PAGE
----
19. Of course Mr Birla is right in contending that PW 3, PW 6, PW 9 and PW 11 are closely related to each other besides being inimical to the accused but we cannot agree with him that only on the ground of relationship or enmity, their testimony deserves to be discarded. The partisan nature of their evidence coupled with the established enmity and the inter se relationship only puts us on our guard to more carefully analyse the evidence and look for corroboration in material particulars before recording the conviction. We are in agreement with the appreciation of the evidence of PWs 3, 6, 9, 10 by the learned Sessions Judge and agree with his finding that these witnesses saw the incident of assault on deceased Gowdappagouda and deceased Shankargouda besides PW 3 Basangouda from a close distance and they have given a consistent version of the occurrence. As already noticed, these witnesses did not nominate all the assailants as the participants in the crime. Except PW 6 and PW 9 in their improved versions as regards A-7, none of the prosecution witnesses has attributed any role to A-2, A-5, A-7 and A-10, except while improving upon their testimony during the trial. There is no other independent corroboration available on the record either so far as the involvement of A-2, A-5, A-7 and A10 is concerned and the learned counsel appearing for the State was unable to point out any cogent material on the record to conclusively establish the participation of A-2, A-5, A-7 and A-10 in the assault. The possibility that they were also roped in on account of enmity and their inter se relationship with the 113 other accused, cannot be ruled out, while accepting the substratum of the evidence of PW 3, PW 6, PW 9, PW 10, PW 11 and other prosecution witnesses. We are unable to agree with the High Court that since PW 6 and PW 9 had not lodged the report, their presence was doubtful. In arriving at this conclusion, the High Court appears to have ignored the realities and the normal human conduct. Gowdappagouda and Shankargouda lay dead at the spot. The police had arrived at the scene. The police had removed Basangouda PW 3, who was conscious, to the hospital in its jeep. Both the witnesses, therefore, stayed at the spot to look after the dead bodies and their relations, thinking that police would record the FIR after getting information from PW 3. Thus, PW 6 and PW 9 cannot be disbelieved only on the ground that they did not lodge any report with the police about the occurrence. On a careful consideration of the testimony' of PWs 3, 6, 9 and IO and PW II, we are of the opinion that the prosecution has not been able to establish the case against A-2, A-5, A-7 and A10 beyond a reasonable doubt. However, the evidence of the prosecution witnesses as regards the participation of A-1, A-3, A-4, A-6, A-8, A-9 and A-11, on the other hand, is sufficiently clear, reliable and cogent.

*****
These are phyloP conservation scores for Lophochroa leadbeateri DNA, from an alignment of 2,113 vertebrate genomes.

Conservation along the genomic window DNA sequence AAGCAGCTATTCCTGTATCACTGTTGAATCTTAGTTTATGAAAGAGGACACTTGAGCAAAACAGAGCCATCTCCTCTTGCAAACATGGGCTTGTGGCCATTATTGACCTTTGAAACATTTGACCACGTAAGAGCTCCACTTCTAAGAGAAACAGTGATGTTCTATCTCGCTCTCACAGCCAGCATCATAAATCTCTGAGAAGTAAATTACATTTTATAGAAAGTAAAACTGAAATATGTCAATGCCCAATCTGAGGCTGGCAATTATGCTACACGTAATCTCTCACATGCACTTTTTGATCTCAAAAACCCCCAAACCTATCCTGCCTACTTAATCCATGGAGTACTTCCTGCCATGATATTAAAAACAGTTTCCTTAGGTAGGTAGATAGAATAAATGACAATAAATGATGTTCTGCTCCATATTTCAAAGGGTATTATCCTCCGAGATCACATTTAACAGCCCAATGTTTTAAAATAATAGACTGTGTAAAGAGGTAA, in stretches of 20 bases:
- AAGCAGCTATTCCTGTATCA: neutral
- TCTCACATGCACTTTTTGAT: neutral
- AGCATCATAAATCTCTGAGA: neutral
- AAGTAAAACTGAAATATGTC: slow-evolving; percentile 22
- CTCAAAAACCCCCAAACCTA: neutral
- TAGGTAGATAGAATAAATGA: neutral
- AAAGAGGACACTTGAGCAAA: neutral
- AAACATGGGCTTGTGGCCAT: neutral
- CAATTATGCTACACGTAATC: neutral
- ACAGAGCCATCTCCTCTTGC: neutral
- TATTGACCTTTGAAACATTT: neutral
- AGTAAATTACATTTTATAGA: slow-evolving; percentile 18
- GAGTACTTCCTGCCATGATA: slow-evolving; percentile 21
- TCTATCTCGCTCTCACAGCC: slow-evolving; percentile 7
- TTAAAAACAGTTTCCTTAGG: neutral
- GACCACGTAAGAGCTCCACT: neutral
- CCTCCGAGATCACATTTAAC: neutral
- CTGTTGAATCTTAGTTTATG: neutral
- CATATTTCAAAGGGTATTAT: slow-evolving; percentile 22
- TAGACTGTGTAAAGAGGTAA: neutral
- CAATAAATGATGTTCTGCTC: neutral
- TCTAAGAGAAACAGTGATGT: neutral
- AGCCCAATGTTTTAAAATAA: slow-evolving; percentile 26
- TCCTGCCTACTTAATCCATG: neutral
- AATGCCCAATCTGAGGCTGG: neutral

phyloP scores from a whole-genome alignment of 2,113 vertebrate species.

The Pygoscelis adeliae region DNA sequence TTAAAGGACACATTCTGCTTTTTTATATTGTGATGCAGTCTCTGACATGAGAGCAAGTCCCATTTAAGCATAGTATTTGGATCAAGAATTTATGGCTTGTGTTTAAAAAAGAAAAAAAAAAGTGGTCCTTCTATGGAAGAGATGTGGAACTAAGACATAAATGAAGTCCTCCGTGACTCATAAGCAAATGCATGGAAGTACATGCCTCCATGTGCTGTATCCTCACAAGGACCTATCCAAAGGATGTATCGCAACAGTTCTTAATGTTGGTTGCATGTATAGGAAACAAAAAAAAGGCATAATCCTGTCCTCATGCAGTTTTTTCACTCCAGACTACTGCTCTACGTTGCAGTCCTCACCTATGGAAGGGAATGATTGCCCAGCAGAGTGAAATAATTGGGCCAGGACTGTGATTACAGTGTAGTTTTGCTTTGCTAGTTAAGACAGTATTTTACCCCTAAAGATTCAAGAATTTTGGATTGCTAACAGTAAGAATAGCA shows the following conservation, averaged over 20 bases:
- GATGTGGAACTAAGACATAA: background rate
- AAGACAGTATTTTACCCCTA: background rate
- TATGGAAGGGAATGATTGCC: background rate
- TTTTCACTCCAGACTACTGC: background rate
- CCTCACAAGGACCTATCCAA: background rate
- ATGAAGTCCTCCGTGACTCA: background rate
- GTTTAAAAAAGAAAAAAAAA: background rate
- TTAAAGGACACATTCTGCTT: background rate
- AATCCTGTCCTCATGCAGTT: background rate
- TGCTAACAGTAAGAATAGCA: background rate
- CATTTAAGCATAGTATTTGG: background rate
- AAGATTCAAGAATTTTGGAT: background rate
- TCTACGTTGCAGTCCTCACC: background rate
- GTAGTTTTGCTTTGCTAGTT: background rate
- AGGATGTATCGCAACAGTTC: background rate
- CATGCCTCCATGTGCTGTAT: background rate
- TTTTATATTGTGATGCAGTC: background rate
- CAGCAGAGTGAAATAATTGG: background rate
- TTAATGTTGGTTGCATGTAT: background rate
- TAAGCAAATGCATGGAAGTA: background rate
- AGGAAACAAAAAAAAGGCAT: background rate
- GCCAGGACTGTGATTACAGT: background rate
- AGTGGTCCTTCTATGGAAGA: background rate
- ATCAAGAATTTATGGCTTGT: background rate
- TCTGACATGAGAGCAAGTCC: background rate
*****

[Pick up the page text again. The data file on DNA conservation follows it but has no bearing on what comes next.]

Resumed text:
In our opinion, these seven accused persons (A- 1, A-3, A-4, A-6, A-8, A-9 and A- II) came to Raichur from their respective villages variously armed and being members of an unlawful assembly armed with deadly weapons like axes and daggers lay in wait for their victims, deceased Shankargouda, and deceased Gowdappagouda and PW 3 Basangouda and on finding them coming, after giving their attendance at Sadar Bazar police station, suddenly attacked them simultaneously. All these accused persons shared the common object of committing the murders of Shankargouda and Gowdappagouda and of causing injuries to PW 3 Basangouda.